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Assembly approves mining bill putting it one step closer to law


MADISON, WI (WTAQ) - After nine-and-a-half hours of debate, the state Assembly voted 58-39 Thursday evening to make it easier for the largest mine in Wisconsin history to be built in the far north.

All Democrats voted no, after they failed to get almost 20 amendments passed dealing with concerns like pollution, health problems, the taxing of mining profits, and legal challenges.

A small number of protestors jeered majority Republicans as they left the Assembly floor.

The bill now goes to Governor Scott Walker. He thanked lawmakers, “on behalf of the unemployed skill workers in our state who will benefit from the thousands of mining-related jobs over the next few years.”

But the head of the Bad River tribe, which is downstream from the proposed Gogebic Taconite iron ore facility, said his people would have “nowhere to run” if contamination occurs. Mike Wiggins promised an all-out effort to stop the project – including a lawsuit.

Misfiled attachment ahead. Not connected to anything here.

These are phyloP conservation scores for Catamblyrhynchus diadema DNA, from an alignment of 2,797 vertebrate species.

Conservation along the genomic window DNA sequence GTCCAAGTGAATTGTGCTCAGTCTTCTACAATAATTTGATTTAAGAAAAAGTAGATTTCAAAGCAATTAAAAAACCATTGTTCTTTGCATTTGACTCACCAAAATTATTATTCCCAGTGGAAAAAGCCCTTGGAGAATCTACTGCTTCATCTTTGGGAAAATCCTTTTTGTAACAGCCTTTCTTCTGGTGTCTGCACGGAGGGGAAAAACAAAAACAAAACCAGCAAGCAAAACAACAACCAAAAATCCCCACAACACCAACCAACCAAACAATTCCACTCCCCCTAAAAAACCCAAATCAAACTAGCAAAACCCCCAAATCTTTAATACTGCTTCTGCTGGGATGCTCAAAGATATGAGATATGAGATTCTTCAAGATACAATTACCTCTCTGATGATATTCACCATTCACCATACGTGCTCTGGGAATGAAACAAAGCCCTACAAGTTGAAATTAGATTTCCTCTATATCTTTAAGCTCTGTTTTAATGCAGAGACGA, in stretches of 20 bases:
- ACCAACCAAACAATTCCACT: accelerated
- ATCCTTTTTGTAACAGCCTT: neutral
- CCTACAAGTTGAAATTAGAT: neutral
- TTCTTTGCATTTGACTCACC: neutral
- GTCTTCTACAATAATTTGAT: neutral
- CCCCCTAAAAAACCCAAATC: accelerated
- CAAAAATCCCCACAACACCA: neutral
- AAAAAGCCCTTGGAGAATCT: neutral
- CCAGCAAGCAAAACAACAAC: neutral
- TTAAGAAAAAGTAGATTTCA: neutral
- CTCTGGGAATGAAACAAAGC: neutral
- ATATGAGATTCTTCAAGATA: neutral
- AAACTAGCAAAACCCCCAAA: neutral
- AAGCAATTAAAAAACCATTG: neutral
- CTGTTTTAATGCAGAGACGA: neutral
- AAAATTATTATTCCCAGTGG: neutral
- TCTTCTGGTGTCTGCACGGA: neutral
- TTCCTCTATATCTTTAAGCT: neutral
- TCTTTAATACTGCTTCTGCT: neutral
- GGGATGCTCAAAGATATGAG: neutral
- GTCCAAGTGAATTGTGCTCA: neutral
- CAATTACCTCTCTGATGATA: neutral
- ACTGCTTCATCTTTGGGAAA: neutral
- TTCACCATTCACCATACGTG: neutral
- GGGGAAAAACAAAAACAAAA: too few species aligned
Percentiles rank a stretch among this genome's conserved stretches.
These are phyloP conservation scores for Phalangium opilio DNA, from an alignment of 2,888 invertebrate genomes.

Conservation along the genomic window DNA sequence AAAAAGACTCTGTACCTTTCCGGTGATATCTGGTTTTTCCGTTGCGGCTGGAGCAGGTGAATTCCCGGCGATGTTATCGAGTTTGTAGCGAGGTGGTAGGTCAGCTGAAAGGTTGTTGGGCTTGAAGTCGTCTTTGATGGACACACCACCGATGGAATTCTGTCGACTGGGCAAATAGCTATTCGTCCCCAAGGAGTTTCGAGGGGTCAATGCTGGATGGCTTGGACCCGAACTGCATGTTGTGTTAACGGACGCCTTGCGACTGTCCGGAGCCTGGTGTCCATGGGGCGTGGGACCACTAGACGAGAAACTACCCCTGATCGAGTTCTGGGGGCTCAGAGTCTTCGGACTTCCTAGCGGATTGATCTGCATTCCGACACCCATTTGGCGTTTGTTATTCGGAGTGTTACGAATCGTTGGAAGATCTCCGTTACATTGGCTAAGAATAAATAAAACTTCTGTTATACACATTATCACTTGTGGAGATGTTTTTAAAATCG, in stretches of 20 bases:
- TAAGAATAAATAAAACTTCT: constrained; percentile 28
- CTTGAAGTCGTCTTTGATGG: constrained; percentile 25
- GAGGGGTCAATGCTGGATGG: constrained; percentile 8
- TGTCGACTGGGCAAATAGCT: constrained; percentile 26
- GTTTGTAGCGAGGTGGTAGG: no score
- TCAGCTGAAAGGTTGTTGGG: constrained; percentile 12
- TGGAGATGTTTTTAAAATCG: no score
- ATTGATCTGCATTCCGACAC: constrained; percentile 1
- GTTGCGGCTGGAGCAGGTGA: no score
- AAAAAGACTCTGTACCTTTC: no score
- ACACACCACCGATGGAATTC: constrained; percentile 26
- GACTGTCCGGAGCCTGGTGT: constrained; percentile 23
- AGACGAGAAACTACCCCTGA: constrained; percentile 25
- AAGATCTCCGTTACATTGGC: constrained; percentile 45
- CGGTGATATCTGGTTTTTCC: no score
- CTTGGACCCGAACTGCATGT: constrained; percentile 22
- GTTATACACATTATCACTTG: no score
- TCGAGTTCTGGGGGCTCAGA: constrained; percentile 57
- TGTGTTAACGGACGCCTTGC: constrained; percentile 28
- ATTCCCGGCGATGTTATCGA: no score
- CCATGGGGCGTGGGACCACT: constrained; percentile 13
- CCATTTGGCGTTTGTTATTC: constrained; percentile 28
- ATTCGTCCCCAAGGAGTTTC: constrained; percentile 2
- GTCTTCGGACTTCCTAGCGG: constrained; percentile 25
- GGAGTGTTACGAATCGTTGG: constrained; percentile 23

GOP Assembly Speaker Robin Vos conceded that lawsuits are likely, but Majority Leader Scott Suder still believes the new mine could be running in 3 to 4 years.

Earlier Thursday, Republicans tossed aside reports that Gogebic’s parent firm is about to be sued for not doing enough to protect groundwater at one of its coal mines in Illinois.

South Milwaukee Republican Mark Honadel said Exxon-Mobil used to own mine – and they’re the ones that caused the pollution.